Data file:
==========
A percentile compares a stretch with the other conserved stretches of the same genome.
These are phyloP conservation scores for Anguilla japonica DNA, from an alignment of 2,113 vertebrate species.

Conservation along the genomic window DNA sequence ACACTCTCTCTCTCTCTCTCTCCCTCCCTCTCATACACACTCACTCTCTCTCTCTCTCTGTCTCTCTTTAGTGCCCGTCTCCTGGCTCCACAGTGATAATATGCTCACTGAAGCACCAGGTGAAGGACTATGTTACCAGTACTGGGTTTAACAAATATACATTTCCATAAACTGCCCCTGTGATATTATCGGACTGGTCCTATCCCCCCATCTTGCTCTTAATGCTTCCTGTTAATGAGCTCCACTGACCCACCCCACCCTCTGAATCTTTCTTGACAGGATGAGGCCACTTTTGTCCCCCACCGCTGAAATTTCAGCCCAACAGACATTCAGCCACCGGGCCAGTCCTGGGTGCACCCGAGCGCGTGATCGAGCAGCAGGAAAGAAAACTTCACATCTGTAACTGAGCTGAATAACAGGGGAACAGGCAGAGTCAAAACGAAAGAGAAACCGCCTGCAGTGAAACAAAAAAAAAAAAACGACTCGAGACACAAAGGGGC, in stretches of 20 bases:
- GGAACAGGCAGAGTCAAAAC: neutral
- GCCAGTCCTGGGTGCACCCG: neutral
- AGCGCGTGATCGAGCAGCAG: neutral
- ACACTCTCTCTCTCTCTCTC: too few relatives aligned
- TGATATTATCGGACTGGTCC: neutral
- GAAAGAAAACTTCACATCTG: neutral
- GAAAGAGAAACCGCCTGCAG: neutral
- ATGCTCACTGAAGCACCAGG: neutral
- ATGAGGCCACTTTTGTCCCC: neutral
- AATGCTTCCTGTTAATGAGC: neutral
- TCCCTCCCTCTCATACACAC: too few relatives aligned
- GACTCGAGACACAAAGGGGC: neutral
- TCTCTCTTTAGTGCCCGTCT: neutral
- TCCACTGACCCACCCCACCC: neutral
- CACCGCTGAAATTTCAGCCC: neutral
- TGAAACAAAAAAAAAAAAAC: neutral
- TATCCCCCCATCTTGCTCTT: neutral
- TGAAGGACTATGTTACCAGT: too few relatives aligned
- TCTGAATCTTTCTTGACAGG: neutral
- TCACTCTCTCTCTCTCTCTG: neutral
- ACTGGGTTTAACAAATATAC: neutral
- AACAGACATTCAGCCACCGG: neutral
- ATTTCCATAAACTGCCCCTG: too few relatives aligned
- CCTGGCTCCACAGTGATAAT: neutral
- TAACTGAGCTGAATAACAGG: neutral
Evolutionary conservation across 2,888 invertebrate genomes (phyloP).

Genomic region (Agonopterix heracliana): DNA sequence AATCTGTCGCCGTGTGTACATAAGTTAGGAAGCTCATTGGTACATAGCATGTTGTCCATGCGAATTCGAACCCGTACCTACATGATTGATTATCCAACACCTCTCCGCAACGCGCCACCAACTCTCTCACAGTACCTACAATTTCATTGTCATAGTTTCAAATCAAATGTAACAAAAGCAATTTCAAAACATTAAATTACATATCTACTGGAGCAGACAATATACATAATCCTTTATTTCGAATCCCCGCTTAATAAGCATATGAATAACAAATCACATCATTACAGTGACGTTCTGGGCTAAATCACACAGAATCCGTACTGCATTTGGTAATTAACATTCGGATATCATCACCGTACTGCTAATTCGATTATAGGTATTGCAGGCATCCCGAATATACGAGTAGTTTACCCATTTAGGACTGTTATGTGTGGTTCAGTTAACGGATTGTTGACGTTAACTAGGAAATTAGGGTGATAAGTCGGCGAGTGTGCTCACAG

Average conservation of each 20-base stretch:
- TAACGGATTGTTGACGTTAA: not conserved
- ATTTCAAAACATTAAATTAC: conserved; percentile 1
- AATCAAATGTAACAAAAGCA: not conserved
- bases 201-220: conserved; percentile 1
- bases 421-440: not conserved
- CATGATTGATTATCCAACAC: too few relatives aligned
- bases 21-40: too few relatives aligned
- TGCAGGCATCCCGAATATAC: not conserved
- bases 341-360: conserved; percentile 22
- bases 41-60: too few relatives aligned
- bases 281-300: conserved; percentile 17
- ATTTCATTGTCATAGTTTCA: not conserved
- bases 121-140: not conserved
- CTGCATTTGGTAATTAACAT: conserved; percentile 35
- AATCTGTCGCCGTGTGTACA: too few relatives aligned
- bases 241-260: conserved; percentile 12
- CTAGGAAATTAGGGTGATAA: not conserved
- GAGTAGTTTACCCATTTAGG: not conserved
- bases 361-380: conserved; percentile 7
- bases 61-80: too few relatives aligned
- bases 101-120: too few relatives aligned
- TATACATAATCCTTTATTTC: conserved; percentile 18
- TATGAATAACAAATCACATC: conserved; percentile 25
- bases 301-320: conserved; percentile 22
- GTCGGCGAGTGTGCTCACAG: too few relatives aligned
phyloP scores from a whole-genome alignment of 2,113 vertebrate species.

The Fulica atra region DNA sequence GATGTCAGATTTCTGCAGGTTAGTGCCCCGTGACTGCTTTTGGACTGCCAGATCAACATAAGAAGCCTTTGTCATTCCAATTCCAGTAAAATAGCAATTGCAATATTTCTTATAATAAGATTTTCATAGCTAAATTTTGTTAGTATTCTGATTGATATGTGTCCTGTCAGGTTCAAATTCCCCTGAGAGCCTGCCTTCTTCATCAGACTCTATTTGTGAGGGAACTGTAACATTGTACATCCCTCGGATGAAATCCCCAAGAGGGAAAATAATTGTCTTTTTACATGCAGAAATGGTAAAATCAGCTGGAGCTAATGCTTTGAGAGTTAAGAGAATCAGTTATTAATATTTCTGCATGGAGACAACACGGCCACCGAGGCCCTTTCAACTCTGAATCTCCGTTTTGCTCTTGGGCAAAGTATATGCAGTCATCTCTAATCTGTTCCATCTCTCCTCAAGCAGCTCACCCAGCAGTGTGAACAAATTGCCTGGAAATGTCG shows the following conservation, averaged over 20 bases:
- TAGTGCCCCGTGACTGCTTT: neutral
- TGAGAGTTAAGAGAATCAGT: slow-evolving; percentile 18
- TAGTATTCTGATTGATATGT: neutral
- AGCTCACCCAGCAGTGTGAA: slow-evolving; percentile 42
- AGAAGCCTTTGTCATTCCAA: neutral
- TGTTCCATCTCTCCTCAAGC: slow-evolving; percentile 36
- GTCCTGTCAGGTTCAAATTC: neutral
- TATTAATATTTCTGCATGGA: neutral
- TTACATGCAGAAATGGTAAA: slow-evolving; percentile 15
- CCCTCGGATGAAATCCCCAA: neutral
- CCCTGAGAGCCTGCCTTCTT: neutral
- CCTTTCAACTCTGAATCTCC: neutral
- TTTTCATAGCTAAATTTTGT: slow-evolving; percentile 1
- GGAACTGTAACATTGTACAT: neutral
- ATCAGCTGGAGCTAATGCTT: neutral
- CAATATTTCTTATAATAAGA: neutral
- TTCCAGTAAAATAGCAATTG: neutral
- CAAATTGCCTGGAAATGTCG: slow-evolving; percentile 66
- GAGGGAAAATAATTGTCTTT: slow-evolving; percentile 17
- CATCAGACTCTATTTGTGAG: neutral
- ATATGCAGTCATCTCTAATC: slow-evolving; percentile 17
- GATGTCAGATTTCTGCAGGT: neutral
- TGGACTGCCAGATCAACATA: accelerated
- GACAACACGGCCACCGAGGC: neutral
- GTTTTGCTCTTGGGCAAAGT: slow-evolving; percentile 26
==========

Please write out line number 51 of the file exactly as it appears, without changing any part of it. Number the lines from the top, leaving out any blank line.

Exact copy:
- bases 61-80: too few relatives aligned